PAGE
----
Story | 10/26/2022 05:58:00 | 4 min Read time

Bin the problem of food waste with proper packaging

Global food waste is on the increase, but there is a role for packaging to play in reducing this $1 trillion a year problem. With barrier papers in a strong position to support this fight, we talked with two experts about the challenges and possibilities.

Mouldy bread, expired meat and rotting produce top the list when it comes to groceries annually thrown away by households. In fact, the Food and Agriculture Organization (FAO) estimates that roughly one-third of all food produced for human consumption is lost or wasted globally, amounting to about 1.3 billion tonnes or over USD1 trillion a year.

With the problem on the rise, the UN General Assembly designated September 29 as the International Day of Awareness of Food Loss and Waste. Solutions to the issue are being sought from all sides, including how packaging can play a greater role in reducing food waste.

One end-use alternative is barrier papers, which aim to be sustainable without compromising safety and performance, as well as performing their primary task: protecting the product.

Raising barriers against food waste

There are plenty of reasons why food is wasted, such as buying too much, poor planning, over-sized package sizes, spoiled goods and weakened kitchen skills to utilise already cooked food. While consumers and retailers have their role to play, good packaging is one solution that could reduce those losses, says Juha-Matti Katajajuuri, Senior Scientist at the Natural Resources Institute Finland (LUKE).


Packaging can prevent spoilage by acting as a barrier between outside influences like light, oxygen, temperature and humidity. While innovations like barrier papers can’t be used to package everything, they are providing the best shelf life where applicable.

“In the big picture, packaging does extend the shelf life and potentially reduces food waste, but it’s not quite as evident as it is sometimes written about. It is extremely difficult to scientifically assess the situation and the actual direct effect of packaging. Ideally, we should undertake a long-term multi-household food waste study to measure any increases or decreases depending on packaging,” he adds

He believes it would also be beneficial to start comparing the carbon and environmental footprints of the various packaging options available, and there the functionality of packaging and the entire supply chain needs to be included.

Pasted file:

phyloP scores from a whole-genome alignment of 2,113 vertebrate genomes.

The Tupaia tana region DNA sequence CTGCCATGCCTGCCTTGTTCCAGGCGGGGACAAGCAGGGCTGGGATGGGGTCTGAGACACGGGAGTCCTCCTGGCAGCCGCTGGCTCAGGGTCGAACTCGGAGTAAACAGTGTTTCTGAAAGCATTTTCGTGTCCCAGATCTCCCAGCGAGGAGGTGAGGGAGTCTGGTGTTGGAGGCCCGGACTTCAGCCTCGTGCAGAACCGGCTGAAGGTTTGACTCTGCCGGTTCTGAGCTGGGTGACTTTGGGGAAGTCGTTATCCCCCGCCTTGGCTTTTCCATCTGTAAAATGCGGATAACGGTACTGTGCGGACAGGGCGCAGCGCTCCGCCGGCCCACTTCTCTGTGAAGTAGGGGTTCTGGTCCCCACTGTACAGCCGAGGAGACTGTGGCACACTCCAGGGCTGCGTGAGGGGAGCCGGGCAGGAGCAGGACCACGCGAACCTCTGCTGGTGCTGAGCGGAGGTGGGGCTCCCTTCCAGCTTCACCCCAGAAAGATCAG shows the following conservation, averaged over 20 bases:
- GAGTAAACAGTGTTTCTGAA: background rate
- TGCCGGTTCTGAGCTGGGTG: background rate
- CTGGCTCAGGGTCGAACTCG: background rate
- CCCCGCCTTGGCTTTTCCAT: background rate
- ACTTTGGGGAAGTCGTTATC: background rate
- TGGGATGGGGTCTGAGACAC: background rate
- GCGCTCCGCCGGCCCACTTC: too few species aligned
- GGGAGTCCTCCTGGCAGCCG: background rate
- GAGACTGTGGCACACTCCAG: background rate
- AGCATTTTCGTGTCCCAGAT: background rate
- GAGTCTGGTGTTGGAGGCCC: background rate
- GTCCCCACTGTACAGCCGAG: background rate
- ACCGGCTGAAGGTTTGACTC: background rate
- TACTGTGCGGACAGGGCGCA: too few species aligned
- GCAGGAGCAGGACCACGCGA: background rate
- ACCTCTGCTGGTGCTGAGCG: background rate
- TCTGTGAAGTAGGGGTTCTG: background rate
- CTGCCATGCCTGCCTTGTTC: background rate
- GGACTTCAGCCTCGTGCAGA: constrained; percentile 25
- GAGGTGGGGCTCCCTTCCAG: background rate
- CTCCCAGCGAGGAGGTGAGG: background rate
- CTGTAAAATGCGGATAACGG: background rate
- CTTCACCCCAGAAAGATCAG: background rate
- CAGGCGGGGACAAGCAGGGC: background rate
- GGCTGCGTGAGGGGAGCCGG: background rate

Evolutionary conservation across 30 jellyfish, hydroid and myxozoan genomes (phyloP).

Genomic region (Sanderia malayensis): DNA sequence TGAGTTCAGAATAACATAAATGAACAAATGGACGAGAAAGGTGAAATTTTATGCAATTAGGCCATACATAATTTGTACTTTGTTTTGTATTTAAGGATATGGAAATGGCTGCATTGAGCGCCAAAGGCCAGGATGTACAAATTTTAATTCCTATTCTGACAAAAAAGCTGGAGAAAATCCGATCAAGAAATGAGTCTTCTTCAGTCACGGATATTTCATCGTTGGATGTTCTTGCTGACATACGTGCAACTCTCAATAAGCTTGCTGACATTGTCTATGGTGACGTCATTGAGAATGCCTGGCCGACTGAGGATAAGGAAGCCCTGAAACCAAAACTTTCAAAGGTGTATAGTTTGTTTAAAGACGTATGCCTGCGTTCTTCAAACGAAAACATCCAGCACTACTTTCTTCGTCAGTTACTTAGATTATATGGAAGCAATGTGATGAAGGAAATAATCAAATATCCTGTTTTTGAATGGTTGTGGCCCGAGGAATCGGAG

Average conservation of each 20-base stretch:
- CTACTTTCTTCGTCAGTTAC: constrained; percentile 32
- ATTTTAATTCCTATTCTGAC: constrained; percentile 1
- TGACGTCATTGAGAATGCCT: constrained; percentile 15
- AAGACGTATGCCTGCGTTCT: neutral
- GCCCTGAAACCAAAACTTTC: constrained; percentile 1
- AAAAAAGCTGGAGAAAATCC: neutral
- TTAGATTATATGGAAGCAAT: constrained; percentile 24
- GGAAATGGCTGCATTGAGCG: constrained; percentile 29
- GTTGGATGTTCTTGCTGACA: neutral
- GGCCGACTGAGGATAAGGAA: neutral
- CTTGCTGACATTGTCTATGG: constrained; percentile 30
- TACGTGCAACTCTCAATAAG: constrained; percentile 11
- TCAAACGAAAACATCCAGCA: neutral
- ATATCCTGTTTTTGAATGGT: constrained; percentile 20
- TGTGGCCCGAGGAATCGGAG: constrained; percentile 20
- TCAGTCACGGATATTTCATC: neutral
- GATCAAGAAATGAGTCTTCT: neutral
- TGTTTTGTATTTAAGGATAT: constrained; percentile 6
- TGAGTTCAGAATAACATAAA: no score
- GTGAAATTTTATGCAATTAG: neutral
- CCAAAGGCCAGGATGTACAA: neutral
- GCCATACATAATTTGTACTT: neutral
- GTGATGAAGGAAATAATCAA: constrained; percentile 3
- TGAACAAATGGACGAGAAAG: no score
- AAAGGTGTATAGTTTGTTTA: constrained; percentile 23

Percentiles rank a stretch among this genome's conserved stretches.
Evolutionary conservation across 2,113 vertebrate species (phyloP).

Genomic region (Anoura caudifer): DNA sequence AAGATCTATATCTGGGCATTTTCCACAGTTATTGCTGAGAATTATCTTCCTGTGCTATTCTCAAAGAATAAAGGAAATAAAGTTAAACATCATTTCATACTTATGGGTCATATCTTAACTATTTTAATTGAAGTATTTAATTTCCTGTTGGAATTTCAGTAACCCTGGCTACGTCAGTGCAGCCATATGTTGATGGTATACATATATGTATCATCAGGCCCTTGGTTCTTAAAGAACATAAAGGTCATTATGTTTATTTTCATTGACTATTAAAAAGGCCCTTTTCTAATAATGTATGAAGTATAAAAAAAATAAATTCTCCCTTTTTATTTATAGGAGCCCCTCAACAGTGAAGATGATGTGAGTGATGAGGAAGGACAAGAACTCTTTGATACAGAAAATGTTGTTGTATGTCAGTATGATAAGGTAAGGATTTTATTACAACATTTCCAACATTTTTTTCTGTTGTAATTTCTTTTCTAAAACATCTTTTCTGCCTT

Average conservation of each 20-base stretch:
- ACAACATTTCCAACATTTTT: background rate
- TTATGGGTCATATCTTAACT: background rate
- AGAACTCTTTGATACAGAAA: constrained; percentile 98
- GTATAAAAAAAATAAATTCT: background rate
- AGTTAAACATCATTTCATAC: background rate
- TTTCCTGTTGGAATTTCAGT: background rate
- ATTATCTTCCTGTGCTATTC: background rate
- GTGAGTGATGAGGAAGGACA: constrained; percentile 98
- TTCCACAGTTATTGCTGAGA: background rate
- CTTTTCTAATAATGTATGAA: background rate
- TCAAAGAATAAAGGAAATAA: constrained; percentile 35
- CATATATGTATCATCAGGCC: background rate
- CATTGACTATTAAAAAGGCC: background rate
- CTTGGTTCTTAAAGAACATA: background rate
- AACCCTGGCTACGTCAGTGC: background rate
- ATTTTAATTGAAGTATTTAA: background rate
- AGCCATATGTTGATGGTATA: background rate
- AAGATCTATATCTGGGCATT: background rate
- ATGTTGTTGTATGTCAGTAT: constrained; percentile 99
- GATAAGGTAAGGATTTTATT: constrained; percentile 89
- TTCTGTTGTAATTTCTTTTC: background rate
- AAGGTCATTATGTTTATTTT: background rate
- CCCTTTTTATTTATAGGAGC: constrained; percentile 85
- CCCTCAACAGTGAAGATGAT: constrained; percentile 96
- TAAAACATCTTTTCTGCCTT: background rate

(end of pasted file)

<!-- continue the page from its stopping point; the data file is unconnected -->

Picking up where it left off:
This impact was emphasised by a 2014 published LUKE study that discovered that if a couple of ham slices are not eaten from a pack, the (negative) climate impact of the waste is far greater than the carbon footprint of the package’s manufacturing.

Moving packaging in the right direction

There are many ways to reduce food waste, but UPM Specialty Papers has been doing its part by developing barrier papers for consumer packaging. “Our team’s primary focus is guaranteeing the shelf life, especially since we are aspiring to develop paper-based packaging alternatives to fossil-based packaging,” says Esa Saukkonen, Manager of Packaging Portfolio Development.


He adds that their solutions aim for the optimal packaging: “We don't design barrier papers that would cause our customers to under or over pack; its important we’re not using excessive barriers for products that don't need them. The quality must meet customer demands and ensure that the environmental footprint goes in the right direction.”

“When plastic or paper-based materials are used for primary packaging and it already provides a sufficient barrier to ensure shelf life, then the requirements for the secondary outer packaging, like cardboard boxes, are not that demanding or even required. In these cases, packaging papers are a great environmentally friendly alternative without creating the risk of generating more food waste,” highlights Saukkonen.

He notes that sustainability is now the backbone of every company, so ESG targets are far more visible now than they were a decade ago. There is also more demand for paper-based solutions than there was even five years ago.

However, he concludes by emphasising that the main function of a packaging material should always be to protect the product from the packaging facility all the way to consumption: “If it doesn't do that, then it’s a failure and doesn’t help in the global fight against food waste.”

Text: Asa Butcher


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